Peacemaking in Early Modern Europe: Cardinal Mazarin and the Congress of Westphalia, 1643-1648

Peacemaking in Early Modern Europe: Cardinal Mazarin and the Congress of Westphalia, 1643-1648

Peacemaking in Early Modern Europe: Cardinal Mazarin and the Congress of Westphalia, 1643-1648

Peacemaking in Early Modern Europe: Cardinal Mazarin and the Congress of Westphalia, 1643-1648

Synopsis

This book is the first full-length study of the French negotiating position, culminating in the end of a long conflict with the Holy Roman Empire. The author demonstrates that military success and defeat had less effect on the French negotiating position than had been assumed. Instead, the network of alliances not only shaped French policy, but the peace process as a whole, contributing decisively to its longevity.

Excerpt

Wherever I go now, I am told that diplomatic and military history are on the upswing. It is true that there is some evidence of this. Sociologists in particular seem more interested than ever in Bringing the State Back In , and in particular in studying the influence of war on state formation. This is not just a matter of a new generation, but of changing attitudes; as the author of another recent work admits, "once upon a time, the study of war annoyed me to tears." Even France, home of the Annales rebellion against "l'histoire événementielle" so many years ago, has witnessed something of a revival of interest, led by Lucien Bély.

Despite these indications, however, diplomatic history is still generally regarded as peripheral. Probably more typical of current attitudes than the aforementioned works is the reaction of a fellow graduate student to whom I explained that my dissertation topic was French policy at the Congress of Westphalia. "But how do you sell that?" he asked skeptically.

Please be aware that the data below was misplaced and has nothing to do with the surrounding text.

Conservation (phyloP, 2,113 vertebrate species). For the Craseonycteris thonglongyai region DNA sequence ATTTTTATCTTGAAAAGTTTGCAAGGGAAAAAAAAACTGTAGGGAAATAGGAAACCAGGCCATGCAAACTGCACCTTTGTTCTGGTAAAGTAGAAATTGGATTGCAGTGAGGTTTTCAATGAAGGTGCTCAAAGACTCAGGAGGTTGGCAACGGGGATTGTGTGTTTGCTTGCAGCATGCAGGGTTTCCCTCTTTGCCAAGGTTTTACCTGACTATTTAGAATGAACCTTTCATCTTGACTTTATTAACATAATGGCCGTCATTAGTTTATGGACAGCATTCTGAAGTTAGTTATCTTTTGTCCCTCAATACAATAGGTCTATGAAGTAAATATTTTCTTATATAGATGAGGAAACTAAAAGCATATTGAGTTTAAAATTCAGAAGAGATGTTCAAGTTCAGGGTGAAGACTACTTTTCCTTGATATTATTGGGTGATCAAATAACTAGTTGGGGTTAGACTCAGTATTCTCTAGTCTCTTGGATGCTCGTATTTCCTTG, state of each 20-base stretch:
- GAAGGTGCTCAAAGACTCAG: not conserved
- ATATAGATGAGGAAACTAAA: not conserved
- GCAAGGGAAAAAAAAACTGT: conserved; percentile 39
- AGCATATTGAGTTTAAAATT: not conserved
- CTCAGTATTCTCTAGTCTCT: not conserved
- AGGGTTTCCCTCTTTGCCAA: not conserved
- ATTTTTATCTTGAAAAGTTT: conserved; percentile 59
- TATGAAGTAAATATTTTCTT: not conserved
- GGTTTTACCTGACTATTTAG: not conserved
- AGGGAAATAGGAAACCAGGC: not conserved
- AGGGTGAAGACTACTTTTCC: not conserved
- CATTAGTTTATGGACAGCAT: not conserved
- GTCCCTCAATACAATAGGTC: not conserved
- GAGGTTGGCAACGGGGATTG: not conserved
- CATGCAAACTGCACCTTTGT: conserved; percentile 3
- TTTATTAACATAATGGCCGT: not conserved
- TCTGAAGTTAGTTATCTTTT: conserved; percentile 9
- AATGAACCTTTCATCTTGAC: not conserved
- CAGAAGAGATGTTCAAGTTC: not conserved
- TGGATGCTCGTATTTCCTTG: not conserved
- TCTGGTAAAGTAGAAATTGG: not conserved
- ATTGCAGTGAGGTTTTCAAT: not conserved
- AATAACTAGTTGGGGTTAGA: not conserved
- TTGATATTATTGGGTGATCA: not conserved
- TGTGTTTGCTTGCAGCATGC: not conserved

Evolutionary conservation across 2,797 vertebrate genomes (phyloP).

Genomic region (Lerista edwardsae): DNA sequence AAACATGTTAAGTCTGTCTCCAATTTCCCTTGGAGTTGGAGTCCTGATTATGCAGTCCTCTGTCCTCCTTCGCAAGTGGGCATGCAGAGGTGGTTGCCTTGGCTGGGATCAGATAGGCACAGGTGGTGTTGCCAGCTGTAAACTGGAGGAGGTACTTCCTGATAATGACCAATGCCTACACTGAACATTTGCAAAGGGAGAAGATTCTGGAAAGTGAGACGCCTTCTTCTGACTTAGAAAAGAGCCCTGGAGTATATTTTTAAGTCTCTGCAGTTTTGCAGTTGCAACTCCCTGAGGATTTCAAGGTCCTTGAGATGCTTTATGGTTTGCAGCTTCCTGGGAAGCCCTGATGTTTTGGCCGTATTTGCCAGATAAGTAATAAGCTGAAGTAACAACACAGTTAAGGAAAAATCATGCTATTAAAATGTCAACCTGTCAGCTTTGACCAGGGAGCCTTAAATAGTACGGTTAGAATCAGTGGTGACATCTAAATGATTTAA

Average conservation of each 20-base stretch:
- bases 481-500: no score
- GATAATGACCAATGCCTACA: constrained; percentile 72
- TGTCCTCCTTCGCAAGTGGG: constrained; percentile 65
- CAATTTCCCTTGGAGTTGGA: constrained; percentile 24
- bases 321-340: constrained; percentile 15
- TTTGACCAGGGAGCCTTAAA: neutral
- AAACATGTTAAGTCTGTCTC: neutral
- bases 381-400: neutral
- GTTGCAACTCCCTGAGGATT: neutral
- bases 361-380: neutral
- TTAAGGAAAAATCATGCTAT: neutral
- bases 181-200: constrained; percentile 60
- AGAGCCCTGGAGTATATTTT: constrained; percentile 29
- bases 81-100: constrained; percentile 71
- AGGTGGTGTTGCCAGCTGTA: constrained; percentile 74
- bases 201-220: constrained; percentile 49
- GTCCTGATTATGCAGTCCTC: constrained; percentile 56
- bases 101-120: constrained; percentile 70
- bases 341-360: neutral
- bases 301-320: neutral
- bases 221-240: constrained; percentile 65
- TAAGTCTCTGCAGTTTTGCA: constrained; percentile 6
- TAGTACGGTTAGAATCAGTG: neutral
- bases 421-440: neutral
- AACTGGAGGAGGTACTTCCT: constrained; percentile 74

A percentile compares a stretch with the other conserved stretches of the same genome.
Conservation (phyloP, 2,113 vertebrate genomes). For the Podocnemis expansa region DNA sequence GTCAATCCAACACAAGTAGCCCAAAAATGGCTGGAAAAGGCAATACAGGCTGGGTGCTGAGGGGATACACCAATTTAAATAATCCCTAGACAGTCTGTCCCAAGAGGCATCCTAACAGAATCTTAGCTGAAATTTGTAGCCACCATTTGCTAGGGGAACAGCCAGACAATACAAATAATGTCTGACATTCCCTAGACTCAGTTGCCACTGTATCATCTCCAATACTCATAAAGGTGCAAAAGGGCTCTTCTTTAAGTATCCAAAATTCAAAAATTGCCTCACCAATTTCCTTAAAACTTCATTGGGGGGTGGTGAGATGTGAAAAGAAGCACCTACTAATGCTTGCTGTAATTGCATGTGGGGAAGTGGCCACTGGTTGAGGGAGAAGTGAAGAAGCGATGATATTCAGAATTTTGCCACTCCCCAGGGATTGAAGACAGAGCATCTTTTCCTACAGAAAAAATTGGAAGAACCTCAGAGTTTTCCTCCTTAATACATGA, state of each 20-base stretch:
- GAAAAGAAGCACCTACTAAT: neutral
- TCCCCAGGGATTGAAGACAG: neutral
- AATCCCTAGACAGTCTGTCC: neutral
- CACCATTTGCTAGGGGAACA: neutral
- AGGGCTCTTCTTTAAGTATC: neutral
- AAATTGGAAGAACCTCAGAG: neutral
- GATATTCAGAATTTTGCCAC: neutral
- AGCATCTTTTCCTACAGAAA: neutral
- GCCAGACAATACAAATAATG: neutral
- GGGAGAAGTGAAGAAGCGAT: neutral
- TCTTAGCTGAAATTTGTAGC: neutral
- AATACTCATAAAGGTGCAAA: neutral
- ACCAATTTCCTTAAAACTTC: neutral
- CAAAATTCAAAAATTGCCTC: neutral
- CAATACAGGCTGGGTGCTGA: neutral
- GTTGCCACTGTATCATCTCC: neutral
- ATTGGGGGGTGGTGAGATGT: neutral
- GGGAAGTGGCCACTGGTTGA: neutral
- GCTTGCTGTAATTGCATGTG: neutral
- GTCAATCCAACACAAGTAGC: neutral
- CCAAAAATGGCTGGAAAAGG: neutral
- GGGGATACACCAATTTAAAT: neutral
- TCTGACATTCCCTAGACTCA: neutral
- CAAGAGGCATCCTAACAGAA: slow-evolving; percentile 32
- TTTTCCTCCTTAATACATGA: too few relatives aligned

The answer is that the topic addresses two matters of vital moment: peacemaking and state-building. As an example of peacemaking, French policy at Westphalia elucidates an important case in the history of war termination and offers new insights into how states assess their needs, modulate their demands, and resolve their differences in negotiations. As a study of state-building, it explains the process by which one territory and group of people were transferred from one government to another, and why precisely that territory got transferred and no other. My original interest in this subject focused on the latter aspect: how France acquired rights in Alsace. One of the directions of recent research on early modern state formation has been the existence of "composite monarchies" and the attempts to incorporate newly conquered territory into a state. But while scholars have been interested in the fate of territories once they have been united, there has been no general study on how these territories came to be joined together in the first place. the few relevant, scattered comments suggest that more territory changed hands as the early modern period progressed, and that the com-

Search by... Author
Show... All Results Primary Sources Peer-reviewed

Oops!

An unknown error has occurred. Please click the button below to reload the page. If the problem persists, please try again in a little while.